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Why open banking and where to begin

Would it surprise you to learn that, in a recent survey of financial service executives worldwide, more than one-third said that they have some Open Banking initiatives already in place? Are you there? Or are you in the early steps of your Open Banking journey—like half of the executives we polled?

Open Banking is an umbrella term that includes legislative changes, open data, enabling technology, and new innovation poised to disrupt the financial services industry. This fusion of data, technology, and people have the potential to change banking like never before.

There is a huge synergy between Open Banking and Intelligent Empowerment, the application of machine intelligence to enable businesses, customers, and employees. An Intelligent Empowerment approach to Open Banking enables innovative enterprise change for business, consumers, and society.

But most financial services providers are still working to create Open Banking models. Internally, banks have plenty of ideas and varied expertise needed to innovate in the new economy facing unprecedented legislation like GDPR on one front and new business models on the other. But most legacy financial institutions are so large and complex that innovation doesn’t happen quickly. Banks require new courageous leaders, partners bringing an inclusive culture, energy, and 'know how' to break down these barriers.

New entrants like OakNorth in the U.K. and Seed in the U.S., jump the tech hurdles quickly and are able to digitize the customer experience in delivering straight through seamless customer journeys without consideration to re-engineering the product and channel strategy. They start and end with customer value creation, and business models follow. Open Banking is about embracing the opportunity that change brings.

The future will be open

Facebook’s sharing of user data. The rollout of GDPR. The ubiquity of AI and Machine Learning. It’s impossible to go a day without reading a headline about data, transparency, and its impact on people, companies, and societies. Data is now a currency and that, in combination with transparency as a fundamental business expectation, along with an increasingly interconnected world, means that collaborative models such as open banking will become the mainstream, reshaping traditional industries and institutions as a result.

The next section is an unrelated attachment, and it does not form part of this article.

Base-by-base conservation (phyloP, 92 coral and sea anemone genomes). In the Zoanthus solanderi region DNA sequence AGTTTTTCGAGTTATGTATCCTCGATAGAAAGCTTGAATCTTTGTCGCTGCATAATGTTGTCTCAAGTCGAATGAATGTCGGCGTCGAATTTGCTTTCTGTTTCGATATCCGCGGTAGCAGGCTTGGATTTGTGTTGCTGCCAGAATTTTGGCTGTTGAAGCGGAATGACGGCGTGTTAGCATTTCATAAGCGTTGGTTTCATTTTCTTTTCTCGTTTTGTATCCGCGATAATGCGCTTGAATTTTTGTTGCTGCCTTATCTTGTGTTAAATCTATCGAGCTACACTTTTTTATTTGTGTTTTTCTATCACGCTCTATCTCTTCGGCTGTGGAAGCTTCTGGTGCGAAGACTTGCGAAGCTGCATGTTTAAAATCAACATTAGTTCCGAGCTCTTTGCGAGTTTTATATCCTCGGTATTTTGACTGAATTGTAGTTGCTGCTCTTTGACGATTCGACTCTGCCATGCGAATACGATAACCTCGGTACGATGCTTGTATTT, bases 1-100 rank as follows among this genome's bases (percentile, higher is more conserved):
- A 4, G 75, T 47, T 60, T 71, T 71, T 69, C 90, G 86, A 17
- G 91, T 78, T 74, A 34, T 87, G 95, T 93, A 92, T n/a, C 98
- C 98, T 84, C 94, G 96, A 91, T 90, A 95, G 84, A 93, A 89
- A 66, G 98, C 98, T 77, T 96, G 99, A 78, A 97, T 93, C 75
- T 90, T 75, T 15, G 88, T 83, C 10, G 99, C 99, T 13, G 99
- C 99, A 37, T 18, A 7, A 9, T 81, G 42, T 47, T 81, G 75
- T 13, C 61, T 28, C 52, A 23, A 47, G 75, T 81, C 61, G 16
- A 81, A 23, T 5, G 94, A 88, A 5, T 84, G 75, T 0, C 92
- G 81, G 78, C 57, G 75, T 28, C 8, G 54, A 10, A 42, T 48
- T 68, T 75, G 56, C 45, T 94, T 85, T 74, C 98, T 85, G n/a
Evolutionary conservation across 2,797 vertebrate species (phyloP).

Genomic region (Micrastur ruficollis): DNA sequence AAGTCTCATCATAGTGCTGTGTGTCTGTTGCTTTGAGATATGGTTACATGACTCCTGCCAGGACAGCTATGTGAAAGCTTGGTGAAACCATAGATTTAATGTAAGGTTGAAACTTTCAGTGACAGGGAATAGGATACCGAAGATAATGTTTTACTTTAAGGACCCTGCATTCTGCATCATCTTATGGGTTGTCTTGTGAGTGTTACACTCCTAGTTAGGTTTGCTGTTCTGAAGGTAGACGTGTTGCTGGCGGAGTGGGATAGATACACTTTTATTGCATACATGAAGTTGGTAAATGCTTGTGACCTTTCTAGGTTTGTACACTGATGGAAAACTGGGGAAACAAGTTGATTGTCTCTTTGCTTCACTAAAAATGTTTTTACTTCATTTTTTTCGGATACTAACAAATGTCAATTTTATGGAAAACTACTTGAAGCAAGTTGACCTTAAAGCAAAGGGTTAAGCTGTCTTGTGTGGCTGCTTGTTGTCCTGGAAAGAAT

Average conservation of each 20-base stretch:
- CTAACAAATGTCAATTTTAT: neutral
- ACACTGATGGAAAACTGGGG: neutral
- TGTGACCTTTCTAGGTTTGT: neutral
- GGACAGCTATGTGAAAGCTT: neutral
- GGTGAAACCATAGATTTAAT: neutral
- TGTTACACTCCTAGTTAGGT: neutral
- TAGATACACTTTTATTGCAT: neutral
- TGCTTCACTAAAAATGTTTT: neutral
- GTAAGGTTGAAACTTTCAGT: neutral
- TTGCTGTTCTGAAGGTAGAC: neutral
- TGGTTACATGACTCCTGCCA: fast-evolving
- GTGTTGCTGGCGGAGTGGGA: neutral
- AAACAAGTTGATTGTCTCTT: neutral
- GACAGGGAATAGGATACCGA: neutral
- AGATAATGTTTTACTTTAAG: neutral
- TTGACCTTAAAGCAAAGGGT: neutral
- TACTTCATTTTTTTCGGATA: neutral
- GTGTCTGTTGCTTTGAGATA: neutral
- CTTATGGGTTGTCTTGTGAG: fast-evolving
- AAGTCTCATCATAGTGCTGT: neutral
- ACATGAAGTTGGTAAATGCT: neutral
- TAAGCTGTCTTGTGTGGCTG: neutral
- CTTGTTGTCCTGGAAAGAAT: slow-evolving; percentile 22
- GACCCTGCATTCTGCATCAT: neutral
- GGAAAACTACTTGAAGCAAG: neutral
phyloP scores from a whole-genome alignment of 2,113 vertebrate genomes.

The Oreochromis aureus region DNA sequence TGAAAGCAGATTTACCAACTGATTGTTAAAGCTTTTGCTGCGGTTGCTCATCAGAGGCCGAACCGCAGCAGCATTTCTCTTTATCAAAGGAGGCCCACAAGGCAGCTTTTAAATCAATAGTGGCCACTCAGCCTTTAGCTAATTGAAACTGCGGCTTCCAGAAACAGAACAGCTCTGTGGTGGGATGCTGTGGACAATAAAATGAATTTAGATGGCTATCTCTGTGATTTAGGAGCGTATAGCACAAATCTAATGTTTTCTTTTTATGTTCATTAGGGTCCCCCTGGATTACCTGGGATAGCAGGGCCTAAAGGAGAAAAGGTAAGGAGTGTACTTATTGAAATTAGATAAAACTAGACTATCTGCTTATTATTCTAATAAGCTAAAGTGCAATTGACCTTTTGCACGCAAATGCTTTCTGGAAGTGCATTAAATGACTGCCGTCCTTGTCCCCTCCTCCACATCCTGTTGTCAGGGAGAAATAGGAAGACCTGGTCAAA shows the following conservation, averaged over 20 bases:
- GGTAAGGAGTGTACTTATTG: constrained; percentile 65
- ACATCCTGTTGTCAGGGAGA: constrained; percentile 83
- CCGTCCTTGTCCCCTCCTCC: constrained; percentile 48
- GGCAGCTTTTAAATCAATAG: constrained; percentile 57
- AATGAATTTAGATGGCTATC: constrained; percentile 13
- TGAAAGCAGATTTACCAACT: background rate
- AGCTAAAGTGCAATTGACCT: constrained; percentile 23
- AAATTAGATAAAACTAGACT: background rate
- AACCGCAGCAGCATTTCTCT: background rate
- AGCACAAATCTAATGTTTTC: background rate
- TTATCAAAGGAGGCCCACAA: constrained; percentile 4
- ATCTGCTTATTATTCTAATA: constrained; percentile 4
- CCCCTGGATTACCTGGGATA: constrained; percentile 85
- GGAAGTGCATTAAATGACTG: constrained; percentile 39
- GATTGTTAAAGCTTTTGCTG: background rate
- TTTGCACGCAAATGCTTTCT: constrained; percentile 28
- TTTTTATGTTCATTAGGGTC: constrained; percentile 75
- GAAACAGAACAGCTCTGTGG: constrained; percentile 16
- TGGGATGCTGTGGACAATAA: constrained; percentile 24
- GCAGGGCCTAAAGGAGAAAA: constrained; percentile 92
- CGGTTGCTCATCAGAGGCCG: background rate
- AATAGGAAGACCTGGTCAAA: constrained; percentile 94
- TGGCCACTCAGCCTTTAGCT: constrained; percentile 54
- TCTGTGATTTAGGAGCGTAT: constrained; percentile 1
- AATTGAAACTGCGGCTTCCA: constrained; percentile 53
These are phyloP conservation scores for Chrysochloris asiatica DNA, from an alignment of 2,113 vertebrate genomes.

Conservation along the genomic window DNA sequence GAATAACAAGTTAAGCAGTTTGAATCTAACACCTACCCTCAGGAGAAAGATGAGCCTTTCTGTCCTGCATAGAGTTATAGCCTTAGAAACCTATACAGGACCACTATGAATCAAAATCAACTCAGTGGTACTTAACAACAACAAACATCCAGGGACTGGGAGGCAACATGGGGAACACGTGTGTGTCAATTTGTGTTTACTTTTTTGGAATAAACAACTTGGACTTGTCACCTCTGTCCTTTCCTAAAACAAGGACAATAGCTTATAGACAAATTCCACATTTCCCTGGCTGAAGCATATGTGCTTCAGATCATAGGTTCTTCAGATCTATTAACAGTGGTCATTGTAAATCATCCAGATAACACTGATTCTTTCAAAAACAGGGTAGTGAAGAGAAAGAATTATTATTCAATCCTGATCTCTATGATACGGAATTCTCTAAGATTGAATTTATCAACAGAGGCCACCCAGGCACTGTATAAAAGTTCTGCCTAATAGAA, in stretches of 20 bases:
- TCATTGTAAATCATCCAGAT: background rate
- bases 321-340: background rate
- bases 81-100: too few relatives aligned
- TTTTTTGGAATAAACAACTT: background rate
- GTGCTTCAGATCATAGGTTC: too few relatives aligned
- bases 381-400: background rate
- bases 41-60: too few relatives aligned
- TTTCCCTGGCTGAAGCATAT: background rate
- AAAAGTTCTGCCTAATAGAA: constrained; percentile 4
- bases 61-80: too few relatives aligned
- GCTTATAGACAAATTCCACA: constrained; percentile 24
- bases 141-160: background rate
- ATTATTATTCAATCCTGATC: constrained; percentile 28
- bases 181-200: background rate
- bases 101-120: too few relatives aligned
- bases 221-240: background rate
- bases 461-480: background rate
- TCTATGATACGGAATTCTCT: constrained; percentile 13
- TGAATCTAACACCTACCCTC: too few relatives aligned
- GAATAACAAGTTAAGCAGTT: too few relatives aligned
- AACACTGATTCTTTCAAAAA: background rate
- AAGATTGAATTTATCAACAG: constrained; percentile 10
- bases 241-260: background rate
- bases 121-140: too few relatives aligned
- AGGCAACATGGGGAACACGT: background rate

The augmentation of technology with human creativity across all aspects of society is traveling at a faster and faster speed. Intelligent Empowerment is the augmentation of human creativity and machine learning. With Intelligent Empowerment, our lives are truly integrated with tech and data. As our life has become open to connected machines, devices, across sectors, brands, services, functions, so society has augmented with tech.

The user journey has fused from one moment or interaction to the next. This causes a multitude of problems centered around data breach, privacy, and consent. Consent is quickly becoming the currency of the person as new models challenge the old commercial company “ownership” of personal data. Facebook’s sharing of user data is the tip of the iceberg as people begin to realize the double-edged sword for free services.

The data breach and misuse news won't fade away, people are demanding and consuming services, outputting more data and arguably much more personal, niche and individual. Data so valuable to business that connecting and sharing of this new currency under consent will be fundamental to most commercial models.

Even worse, old era, non-data, and disconnected business will die fast as others accelerate to the new data economy. The opportunity to bring collaborative models mainstream, reshape traditional industries and institutions, as a result, is greater nowhere than in the Financial Services industry with the concept of Open Banking.

In fact, a number of organizations are already in the process of transforming for that collaborative future. In a recent Thoughtworks’ survey, 36% of financial services executives indicated they have some open banking initiatives in place, while another 50% said they are still in the beginning stages of the open banking journey (but on the journey nonetheless!).

While banks have been utilizing APIs for quite some time it is the confluence of several at-large factors that are pushing open banking to the forefront of the financial services industry:

The legislation is demanding it

With GDPR going live and PSD2 already in place, transparency into which parties have access to one’s data during a transaction will be a requirement, punishable by significant fines. It may seem counterintuitive that regulation would, in fact, help aid collaboration and innovation but by requiring financial institutions to be more forthright with their data GDPR and PSD2 will be forcing organizations to adopt behaviors and develop capabilities that are core to open banking.

New personal data models built around transparency, trust and fair returns for the use of valuable personal data. Educating people on data, harnessing more company collaboration. The ideal? A federated, sovereign digital identity across different customer journeys, serving as an enabler to an open data policy that would sit on top of outdated Terms and Conditions where company use is, visible, clear, unambiguous, understood and can be changed at any time.

Technology is enabling it

With APIs no longer as nice-to-haves but rather as must-haves, organizations have begun to properly integrate and build the digital platforms necessary to enable the ongoing development and evolution of the technical capabilities required to successfully exist as a true ecosystem player. Technology has also been required to keep pace with the regulatory changes driving data transparency and as a result, now have data that is not only accessible but also usable.